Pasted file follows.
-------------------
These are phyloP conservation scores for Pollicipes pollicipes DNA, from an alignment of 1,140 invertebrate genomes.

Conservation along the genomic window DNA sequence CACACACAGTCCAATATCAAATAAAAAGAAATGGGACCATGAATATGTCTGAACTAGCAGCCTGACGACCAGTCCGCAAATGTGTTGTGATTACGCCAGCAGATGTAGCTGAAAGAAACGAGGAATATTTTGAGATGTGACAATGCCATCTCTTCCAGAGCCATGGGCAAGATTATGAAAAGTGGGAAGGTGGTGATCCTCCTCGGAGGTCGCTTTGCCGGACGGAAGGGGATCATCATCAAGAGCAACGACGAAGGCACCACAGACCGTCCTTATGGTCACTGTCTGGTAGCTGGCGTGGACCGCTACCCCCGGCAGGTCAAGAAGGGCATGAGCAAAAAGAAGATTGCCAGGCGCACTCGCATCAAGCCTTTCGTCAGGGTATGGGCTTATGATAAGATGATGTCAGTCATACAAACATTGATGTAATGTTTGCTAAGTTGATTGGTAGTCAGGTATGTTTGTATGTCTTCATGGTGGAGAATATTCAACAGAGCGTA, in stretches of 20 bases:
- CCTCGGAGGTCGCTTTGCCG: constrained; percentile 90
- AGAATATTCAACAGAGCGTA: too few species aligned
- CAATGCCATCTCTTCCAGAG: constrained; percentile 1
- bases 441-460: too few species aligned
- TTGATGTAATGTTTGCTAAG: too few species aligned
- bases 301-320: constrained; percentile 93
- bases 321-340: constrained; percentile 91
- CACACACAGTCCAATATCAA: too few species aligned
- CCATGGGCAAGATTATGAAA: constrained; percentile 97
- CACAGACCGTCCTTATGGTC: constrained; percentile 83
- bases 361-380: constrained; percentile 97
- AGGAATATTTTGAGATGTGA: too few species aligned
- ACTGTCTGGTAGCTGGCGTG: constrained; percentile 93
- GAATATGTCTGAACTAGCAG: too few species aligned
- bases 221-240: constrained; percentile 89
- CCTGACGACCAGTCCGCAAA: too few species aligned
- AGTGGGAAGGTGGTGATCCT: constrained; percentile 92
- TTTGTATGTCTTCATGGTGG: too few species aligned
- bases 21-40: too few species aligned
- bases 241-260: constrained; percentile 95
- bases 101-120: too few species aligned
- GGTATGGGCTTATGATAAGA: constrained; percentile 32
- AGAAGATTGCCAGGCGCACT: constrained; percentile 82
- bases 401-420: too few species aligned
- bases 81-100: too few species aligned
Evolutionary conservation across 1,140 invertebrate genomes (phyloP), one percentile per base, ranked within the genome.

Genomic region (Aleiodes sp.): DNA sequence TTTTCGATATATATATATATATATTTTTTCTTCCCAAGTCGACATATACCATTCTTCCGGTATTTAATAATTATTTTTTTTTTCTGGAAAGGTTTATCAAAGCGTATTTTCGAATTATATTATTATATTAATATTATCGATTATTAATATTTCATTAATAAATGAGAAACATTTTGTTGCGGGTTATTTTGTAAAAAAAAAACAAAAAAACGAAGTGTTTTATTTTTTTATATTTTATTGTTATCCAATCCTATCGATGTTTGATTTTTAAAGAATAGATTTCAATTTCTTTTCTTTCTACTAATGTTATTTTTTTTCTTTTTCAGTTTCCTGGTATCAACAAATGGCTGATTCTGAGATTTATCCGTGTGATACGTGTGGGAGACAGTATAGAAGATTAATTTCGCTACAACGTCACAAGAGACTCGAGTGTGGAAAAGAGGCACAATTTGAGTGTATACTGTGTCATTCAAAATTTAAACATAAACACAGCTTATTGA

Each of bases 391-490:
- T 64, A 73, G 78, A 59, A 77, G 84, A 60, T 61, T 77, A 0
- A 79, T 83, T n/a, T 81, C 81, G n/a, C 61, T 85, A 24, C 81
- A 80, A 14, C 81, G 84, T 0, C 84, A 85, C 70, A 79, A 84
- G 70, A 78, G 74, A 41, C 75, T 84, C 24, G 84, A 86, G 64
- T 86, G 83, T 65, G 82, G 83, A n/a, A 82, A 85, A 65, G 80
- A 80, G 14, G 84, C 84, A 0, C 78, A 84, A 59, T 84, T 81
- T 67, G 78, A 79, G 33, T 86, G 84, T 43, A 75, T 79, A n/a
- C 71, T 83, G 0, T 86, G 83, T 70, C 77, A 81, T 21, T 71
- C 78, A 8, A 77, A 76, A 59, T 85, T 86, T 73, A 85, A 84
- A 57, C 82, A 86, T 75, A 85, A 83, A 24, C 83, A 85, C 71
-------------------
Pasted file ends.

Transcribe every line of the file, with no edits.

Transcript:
These are phyloP conservation scores for Pollicipes pollicipes DNA, from an alignment of 1,140 invertebrate genomes.

Conservation along the genomic window DNA sequence CACACACAGTCCAATATCAAATAAAAAGAAATGGGACCATGAATATGTCTGAACTAGCAGCCTGACGACCAGTCCGCAAATGTGTTGTGATTACGCCAGCAGATGTAGCTGAAAGAAACGAGGAATATTTTGAGATGTGACAATGCCATCTCTTCCAGAGCCATGGGCAAGATTATGAAAAGTGGGAAGGTGGTGATCCTCCTCGGAGGTCGCTTTGCCGGACGGAAGGGGATCATCATCAAGAGCAACGACGAAGGCACCACAGACCGTCCTTATGGTCACTGTCTGGTAGCTGGCGTGGACCGCTACCCCCGGCAGGTCAAGAAGGGCATGAGCAAAAAGAAGATTGCCAGGCGCACTCGCATCAAGCCTTTCGTCAGGGTATGGGCTTATGATAAGATGATGTCAGTCATACAAACATTGATGTAATGTTTGCTAAGTTGATTGGTAGTCAGGTATGTTTGTATGTCTTCATGGTGGAGAATATTCAACAGAGCGTA, in stretches of 20 bases:
- CCTCGGAGGTCGCTTTGCCG: constrained; percentile 90
- AGAATATTCAACAGAGCGTA: too few species aligned
- CAATGCCATCTCTTCCAGAG: constrained; percentile 1
- bases 441-460: too few species aligned
- TTGATGTAATGTTTGCTAAG: too few species aligned
- bases 301-320: constrained; percentile 93
- bases 321-340: constrained; percentile 91
- CACACACAGTCCAATATCAA: too few species aligned
- CCATGGGCAAGATTATGAAA: constrained; percentile 97
- CACAGACCGTCCTTATGGTC: constrained; percentile 83
- bases 361-380: constrained; percentile 97
- AGGAATATTTTGAGATGTGA: too few species aligned
- ACTGTCTGGTAGCTGGCGTG: constrained; percentile 93
- GAATATGTCTGAACTAGCAG: too few species aligned
- bases 221-240: constrained; percentile 89
- CCTGACGACCAGTCCGCAAA: too few species aligned
- AGTGGGAAGGTGGTGATCCT: constrained; percentile 92
- TTTGTATGTCTTCATGGTGG: too few species aligned
- bases 21-40: too few species aligned
- bases 241-260: constrained; percentile 95
- bases 101-120: too few species aligned
- GGTATGGGCTTATGATAAGA: constrained; percentile 32
- AGAAGATTGCCAGGCGCACT: constrained; percentile 82
- bases 401-420: too few species aligned
- bases 81-100: too few species aligned
Evolutionary conservation across 1,140 invertebrate genomes (phyloP), one percentile per base, ranked within the genome.

Genomic region (Aleiodes sp.): DNA sequence TTTTCGATATATATATATATATATTTTTTCTTCCCAAGTCGACATATACCATTCTTCCGGTATTTAATAATTATTTTTTTTTTCTGGAAAGGTTTATCAAAGCGTATTTTCGAATTATATTATTATATTAATATTATCGATTATTAATATTTCATTAATAAATGAGAAACATTTTGTTGCGGGTTATTTTGTAAAAAAAAAACAAAAAAACGAAGTGTTTTATTTTTTTATATTTTATTGTTATCCAATCCTATCGATGTTTGATTTTTAAAGAATAGATTTCAATTTCTTTTCTTTCTACTAATGTTATTTTTTTTCTTTTTCAGTTTCCTGGTATCAACAAATGGCTGATTCTGAGATTTATCCGTGTGATACGTGTGGGAGACAGTATAGAAGATTAATTTCGCTACAACGTCACAAGAGACTCGAGTGTGGAAAAGAGGCACAATTTGAGTGTATACTGTGTCATTCAAAATTTAAACATAAACACAGCTTATTGA

Each of bases 391-490:
- T 64, A 73, G 78, A 59, A 77, G 84, A 60, T 61, T 77, A 0
- A 79, T 83, T n/a, T 81, C 81, G n/a, C 61, T 85, A 24, C 81
- A 80, A 14, C 81, G 84, T 0, C 84, A 85, C 70, A 79, A 84
- G 70, A 78, G 74, A 41, C 75, T 84, C 24, G 84, A 86, G 64
- T 86, G 83, T 65, G 82, G 83, A n/a, A 82, A 85, A 65, G 80
- A 80, G 14, G 84, C 84, A 0, C 78, A 84, A 59, T 84, T 81
- T 67, G 78, A 79, G 33, T 86, G 84, T 43, A 75, T 79, A n/a
- C 71, T 83, G 0, T 86, G 83, T 70, C 77, A 81, T 21, T 71
- C 78, A 8, A 77, A 76, A 59, T 85, T 86, T 73, A 85, A 84
- A 57, C 82, A 86, T 75, A 85, A 83, A 24, C 83, A 85, C 71